Perfect Red, A Novel, came to me in a beautiful package from the author as part of a promotion from Shelf Awareness. Though I believe my copy is an ARC, Ms Nash tied it up with a red ribbon, signed it and included a note about the typos being corrected in the final printing, and there were two perfectly beautiful postcards showing a woman in profile who looks like Grace Kelly from the 1950s applying lipstick, with the phrase "What would you risk to follow your passion?" emblazoned in red italics on the upper right corner of the card. Readers learn later in the book that this is a representation of the book that the protagonist, Lucy Lawrence, self publishes.
Though elegantly presented and charmingly wrought, Perfect Red suffers from one outstanding flaw.
The characters are not drawn realistically or believably as they could be, descending at times into two-dimensional stereotypes or archetypes of people living in 1950s East Coast cities like New York and Washington DC. I found myself thinking that the novel could easily be considered Candace Bushnell-light, with its focus on all the surface things, like fashion, lipstick and men that women in Bushnell's novels are obsessed with to the nth degree. Yet instead of "Sex and the City" this novel is about the trials and tribulations of a young secretary to a publisher who has a book idea that "haunts" her and yet she hasn't the gumption to actually write the book herself, so she works in publishing as a way to somehow learn to write this book by hanging around writers and publishers and apparently gaining insight into writing by osmosis.
Though I liked the central idea of the book, that there is a lipstick that is such a perfectly red color that it causes a kind of fanaticism among women, who believe it has magical properties to snare a man, and that the passion and obsession to obtain the secret to this lipstick is overpowering for Lucy's father, I didn't really buy that this quest would bring Lucy and her father to the attention of the House Unamerican Activities Committee and Senator Joe McCarthy. I know that the HUAC destroyed the lives of many people who ended up on their blacklist, like Elia Kazan and other Hollywood actors, directors, screenwriters, etc. Their witch hunt for "commies," "pinkos" and other "reds" or communist sympathizers bordered on the insane, and caused a lot of damage to a lot of people's lives. But bringing in a young secretary who writes a fiction novel about a perfect red lipstick and its origins seems like it would have been well beneath their notice.
I insist on adding "young" before the protagonist's name because throughout the novel, she's like a drawing of a perfect 20-year-old blond girl living in the city (in the 50s). She's virginal, chaste, easily shocked, cries at the drop of a hat, is "plucky" but not aggressive, because that would be unlady-like, and she has the melodramatic and naive outlook on life that Nancy Drew or Doris Day had in their books and movies, that fresh-complexion, dewy-eyed belief that a man will take you by the hand and bring you ecstasy in the bedroom and then marry you and plunk you down into a nice suburb where you'll have two kids and the American dream all wrapped up. Yes, I mean characters sweet enough to give you diabetes. But even though Lucy breaks with tradition to want to be a writer, her ineffectual jabs at writing and her ability to give her book into the hands of TJ Wright (yes, the author actually has "Mr Wright" as a name for the male protagonist/antagonist) in order to save her job and her boss Jamison's job comes off as cowardly at best and stupid at worst. Any reader will see their betrayals coming a mile off. I was not surprised, then, when TJ turned out to be a cad, a thief and a rapist. I was surprised that Nash never calls the sexual assault that Lucy endures a rape, nor does she call TJ the novelist a rapist. Instead, Lucy continues to suffer at his hands when her boss fires her and tears up her manuscript, and then TJ and/or Jamison turns her in to HUAC after she rewrites (for the third time) her book and publishes it with her bookstore-owner boyfriend, Jeffrey. She seems to suffer no other ill effects from being raped, other than the satisfaction of seeing TJ become a homeless bum and Jamison lose his job and livelihood as well.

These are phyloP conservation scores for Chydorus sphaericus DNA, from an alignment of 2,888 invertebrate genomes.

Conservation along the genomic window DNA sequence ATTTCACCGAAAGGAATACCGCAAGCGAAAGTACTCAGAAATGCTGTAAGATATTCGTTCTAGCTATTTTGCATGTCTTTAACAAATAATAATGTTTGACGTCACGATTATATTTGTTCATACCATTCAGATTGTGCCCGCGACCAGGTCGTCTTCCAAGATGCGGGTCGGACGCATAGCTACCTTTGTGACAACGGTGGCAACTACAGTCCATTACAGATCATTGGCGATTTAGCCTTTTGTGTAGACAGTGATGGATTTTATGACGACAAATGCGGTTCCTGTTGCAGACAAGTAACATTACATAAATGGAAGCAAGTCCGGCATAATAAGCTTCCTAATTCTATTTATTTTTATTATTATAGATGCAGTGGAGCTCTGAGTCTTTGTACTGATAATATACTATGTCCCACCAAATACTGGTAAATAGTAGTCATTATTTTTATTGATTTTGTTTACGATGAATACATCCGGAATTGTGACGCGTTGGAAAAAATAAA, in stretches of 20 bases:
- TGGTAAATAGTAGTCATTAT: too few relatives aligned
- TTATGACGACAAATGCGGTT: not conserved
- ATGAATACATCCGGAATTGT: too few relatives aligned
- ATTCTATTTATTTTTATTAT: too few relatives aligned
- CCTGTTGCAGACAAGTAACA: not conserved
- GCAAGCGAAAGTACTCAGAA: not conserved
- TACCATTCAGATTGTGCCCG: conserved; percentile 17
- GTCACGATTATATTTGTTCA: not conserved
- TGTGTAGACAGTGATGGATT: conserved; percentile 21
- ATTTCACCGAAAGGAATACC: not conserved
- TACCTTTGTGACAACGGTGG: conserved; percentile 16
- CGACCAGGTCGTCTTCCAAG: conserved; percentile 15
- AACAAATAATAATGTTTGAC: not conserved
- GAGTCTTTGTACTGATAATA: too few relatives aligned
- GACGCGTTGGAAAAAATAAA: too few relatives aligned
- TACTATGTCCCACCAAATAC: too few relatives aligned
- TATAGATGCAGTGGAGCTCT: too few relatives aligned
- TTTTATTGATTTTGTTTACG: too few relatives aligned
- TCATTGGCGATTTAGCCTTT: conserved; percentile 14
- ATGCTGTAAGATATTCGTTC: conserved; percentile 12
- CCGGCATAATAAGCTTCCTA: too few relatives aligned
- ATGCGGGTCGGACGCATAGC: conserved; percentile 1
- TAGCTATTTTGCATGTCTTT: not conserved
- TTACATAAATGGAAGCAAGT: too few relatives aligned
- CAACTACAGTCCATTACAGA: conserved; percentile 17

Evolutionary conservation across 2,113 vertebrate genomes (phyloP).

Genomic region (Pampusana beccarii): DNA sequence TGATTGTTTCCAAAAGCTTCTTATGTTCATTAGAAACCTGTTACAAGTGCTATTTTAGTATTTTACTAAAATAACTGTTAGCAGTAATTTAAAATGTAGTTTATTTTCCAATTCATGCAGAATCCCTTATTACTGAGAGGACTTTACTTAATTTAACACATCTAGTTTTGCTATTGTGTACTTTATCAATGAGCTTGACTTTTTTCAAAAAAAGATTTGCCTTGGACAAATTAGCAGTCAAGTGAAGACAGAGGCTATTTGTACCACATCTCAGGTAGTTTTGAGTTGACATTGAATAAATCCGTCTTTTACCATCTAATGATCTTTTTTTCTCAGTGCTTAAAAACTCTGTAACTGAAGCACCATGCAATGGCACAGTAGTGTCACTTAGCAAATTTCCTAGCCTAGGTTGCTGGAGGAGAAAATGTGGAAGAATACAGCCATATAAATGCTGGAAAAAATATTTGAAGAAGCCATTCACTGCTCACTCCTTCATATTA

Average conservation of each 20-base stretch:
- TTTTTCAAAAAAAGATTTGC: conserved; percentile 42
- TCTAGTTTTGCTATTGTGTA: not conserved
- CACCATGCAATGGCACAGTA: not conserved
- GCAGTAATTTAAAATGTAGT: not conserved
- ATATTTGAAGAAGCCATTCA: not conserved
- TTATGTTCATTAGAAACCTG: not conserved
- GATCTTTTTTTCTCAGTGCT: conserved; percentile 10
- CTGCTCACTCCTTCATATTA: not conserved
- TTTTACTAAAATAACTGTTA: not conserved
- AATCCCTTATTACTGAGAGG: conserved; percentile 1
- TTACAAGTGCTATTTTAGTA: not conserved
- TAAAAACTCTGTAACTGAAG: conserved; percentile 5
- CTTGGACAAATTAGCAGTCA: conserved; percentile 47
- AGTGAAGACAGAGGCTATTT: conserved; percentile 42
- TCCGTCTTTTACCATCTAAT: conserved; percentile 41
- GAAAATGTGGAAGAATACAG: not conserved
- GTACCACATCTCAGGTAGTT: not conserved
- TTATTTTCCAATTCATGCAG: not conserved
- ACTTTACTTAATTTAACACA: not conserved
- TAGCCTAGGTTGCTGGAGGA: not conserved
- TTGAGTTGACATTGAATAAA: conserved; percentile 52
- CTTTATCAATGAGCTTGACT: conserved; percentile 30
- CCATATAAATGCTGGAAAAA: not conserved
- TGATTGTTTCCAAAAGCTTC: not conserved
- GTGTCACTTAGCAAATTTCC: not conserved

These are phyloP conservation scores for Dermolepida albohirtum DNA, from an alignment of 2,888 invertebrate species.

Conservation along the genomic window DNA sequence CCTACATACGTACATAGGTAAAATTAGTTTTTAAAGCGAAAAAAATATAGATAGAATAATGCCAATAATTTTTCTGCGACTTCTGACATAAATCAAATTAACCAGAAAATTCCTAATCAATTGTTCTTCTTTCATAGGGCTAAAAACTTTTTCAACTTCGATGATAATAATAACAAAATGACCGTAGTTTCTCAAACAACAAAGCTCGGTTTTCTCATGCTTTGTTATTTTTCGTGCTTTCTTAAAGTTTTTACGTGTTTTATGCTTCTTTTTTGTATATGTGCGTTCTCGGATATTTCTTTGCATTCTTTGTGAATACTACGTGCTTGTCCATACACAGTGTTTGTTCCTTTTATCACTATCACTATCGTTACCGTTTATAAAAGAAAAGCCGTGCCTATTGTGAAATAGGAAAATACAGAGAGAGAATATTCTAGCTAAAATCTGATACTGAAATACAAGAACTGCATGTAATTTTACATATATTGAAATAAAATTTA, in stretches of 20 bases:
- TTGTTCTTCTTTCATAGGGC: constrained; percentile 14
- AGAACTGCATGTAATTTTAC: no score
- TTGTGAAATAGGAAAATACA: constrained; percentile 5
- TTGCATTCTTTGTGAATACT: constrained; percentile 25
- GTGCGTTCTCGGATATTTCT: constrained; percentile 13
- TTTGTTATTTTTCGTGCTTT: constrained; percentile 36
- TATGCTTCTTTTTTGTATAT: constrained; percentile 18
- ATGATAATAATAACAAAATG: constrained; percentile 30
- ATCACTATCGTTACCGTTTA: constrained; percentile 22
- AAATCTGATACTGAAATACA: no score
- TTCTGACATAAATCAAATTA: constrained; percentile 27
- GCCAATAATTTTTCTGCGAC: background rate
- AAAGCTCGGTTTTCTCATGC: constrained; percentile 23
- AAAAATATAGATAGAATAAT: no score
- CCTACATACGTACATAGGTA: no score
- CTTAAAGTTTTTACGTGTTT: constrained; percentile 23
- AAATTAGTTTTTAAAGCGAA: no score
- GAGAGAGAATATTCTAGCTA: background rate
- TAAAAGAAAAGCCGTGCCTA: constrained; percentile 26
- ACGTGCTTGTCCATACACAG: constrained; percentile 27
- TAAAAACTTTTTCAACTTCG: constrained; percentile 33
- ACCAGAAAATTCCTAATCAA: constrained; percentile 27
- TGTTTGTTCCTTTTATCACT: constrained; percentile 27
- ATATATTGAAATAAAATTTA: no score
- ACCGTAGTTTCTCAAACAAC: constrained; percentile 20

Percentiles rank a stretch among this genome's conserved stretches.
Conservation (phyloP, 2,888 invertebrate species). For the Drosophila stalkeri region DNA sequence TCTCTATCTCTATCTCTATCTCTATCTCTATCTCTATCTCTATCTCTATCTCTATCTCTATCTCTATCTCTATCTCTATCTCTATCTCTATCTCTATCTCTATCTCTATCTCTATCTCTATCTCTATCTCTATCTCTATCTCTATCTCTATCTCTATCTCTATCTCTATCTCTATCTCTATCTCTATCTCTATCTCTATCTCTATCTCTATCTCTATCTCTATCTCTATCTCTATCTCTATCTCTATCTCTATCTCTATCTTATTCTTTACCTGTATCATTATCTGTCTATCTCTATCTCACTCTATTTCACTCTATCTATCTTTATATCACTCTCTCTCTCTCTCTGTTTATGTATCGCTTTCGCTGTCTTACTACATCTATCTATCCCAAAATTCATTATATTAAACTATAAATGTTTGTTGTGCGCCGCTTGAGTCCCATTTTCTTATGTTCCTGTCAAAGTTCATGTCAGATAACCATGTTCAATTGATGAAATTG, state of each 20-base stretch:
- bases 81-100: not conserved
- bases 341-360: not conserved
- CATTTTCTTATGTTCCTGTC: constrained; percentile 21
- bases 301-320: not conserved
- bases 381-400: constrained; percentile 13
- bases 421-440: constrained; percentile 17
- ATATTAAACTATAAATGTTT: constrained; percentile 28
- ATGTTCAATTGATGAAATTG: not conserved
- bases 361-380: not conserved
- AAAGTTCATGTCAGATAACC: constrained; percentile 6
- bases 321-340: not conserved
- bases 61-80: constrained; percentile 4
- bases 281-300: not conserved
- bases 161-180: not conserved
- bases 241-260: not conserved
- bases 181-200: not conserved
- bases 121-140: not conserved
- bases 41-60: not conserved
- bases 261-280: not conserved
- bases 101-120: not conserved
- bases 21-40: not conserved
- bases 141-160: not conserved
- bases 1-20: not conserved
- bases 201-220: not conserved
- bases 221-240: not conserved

She's even too much of a coward to open an envelope from that boyfriend, and has to have someone open it for her. Her childish reactions and blindness to reality becomes so ridiculous that there were times when I wanted to grab her by the shoulders and shake her until her teeth rattled, and yell at her to grow a spine and stop being such a wimpy, whiny baby, and assuming that you need a man to publish a book. I would have told her mother to go to hell and I would have brought TJ up on charges and I would have decked Jamison the jerk, and I never would have been so submissive to a man I am supposedly in love with who runs a bookstore. Lucy acts like she is at fault for having been raped and robbed, and she practically crawls on hands and knees to get Jeffrey to "take her back" though Lucy and Jeffrey claimed they love one another. I realize sexism was pervasive in the 50s, but her childish naivete becomes nauseating (and ridiculous) after about the first 5 chapters. Readers can only suspend disbelief for so long.
Though it might not sound like it, I did, actually, enjoy reading Perfect Red, if for no other reason than for the insight into how lipstick is made, and the importance of color and style. The glimpse into the 50s world of fashion was interesting as well, and Nash's prose, while simple, was still clean and clear enough to aid the greased lightening plot along the fast track. I'd give the book a C+ and recommend it to those interested in 1950s fashion/cosmetics and glamor, and those curious as to how McCarthy's shenanigans effected people's lives outside of Hollywood.